Utopia by Design
Utopia by Design |
[London design Biennale 2016]
Functioning as both a strategic PR move and reassuring promise, the #LondonIsOpen campaign launched earnestly following months of isolationist and xenophobic rhetoric. This culminated in the Brexit vote that saw the majority of the United Kingdom voting in favour of leaving the European Union. It is within this socio-political landscape that the inaugural London Design Biennale opened from September 7th to the 27th at Somerset House. The theme, “Utopia by Design”, was not chosen incidentally. While it does mark the 500th anniversary of Sir Thomas More’s prolific text, the subject matter and questions Utopia raises are gravely relevant considering London’s current position as a ‘global’ city striving to keep its doors open while the rest of the nation pushes them closed: What does Utopia look like? Does it look like More’s self-contained, mono-cultural island? Is Utopia even possible?
With 37 countries and territories interpreting the theme and presenting newly commissioned works, the London Design Biennale explored big questions and ideas about sustainability, migration, pollution, energy, cities, and social equality. Visitors saw engaging and interactive installations, innovations, artworks, and proposed design solutions - all in an immersive, inspiring and entertaining tour of the world.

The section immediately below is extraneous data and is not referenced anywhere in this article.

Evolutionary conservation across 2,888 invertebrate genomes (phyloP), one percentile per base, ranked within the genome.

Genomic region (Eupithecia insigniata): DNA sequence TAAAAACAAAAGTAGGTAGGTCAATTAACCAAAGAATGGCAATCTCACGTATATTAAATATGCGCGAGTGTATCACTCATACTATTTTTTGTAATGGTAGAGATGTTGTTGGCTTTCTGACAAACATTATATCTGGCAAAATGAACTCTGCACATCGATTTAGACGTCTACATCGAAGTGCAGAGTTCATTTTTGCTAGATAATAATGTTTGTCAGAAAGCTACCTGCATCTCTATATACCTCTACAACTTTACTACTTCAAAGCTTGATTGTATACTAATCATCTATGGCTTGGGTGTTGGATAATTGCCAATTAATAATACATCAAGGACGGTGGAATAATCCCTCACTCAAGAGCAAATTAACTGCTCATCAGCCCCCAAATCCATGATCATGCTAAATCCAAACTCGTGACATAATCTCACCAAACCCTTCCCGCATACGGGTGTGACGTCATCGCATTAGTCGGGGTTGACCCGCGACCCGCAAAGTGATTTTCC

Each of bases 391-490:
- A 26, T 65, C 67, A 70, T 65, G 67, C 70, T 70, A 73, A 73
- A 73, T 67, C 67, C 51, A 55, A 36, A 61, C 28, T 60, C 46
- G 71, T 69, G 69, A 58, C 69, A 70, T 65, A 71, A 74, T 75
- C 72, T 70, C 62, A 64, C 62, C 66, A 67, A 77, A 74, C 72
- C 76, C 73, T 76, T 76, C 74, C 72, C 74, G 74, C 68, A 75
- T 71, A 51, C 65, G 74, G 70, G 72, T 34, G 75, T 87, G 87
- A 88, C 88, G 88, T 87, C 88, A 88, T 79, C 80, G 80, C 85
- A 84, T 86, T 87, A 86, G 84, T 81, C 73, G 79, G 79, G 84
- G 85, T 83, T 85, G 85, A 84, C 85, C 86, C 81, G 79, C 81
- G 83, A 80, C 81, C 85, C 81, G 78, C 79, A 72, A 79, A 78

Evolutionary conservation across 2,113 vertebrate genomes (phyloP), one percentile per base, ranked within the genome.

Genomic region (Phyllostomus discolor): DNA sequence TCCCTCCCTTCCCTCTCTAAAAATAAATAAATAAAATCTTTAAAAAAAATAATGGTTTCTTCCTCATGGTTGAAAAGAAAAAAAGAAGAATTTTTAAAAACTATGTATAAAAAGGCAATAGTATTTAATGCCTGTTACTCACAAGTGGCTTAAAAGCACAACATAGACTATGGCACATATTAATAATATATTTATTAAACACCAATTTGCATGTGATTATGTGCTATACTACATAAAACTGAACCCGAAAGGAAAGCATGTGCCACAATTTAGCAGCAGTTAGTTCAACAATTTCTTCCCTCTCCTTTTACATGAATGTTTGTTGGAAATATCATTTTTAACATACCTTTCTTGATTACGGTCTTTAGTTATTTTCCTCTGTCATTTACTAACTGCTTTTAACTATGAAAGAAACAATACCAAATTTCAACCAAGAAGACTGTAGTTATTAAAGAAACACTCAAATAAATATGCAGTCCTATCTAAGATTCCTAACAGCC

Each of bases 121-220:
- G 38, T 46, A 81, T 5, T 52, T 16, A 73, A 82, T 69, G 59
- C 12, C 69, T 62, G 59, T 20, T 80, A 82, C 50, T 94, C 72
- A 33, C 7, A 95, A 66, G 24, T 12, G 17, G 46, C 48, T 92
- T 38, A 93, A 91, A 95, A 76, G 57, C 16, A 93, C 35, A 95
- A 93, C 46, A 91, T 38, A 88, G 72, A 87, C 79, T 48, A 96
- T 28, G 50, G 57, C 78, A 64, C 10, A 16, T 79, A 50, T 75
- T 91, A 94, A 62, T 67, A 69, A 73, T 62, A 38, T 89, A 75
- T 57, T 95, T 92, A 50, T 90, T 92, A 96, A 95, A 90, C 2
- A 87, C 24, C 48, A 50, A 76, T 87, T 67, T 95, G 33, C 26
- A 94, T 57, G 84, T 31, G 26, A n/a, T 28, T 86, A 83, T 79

The following images and descriptions illustrate some of the highlights of The  Design Collective’s visit.
While common threads run through many of the installations (mass migration, limited resources, climate change), the questions that Utopia poses were mostly deliberated and answered within a localized context. Designers and creatives each found the problem and the solution internally. Utopia, it seems, is possible, and is tied to the people and places themselves. Using existing ideas and resources in different ways and seeing them through various perspectives.
With the pathway to the United Kingdom’s exit from the EU still being deliberated, it is unclear what effect this may have on events such as this, that require freedom of open discussion and cultural exchange across borders. The next London Biennale is set for September 2018.
Descriptions provided by the respective designers in the 2016 London Design Biennale Catalogue can be found at:
Photographs provided by The  Design Collective.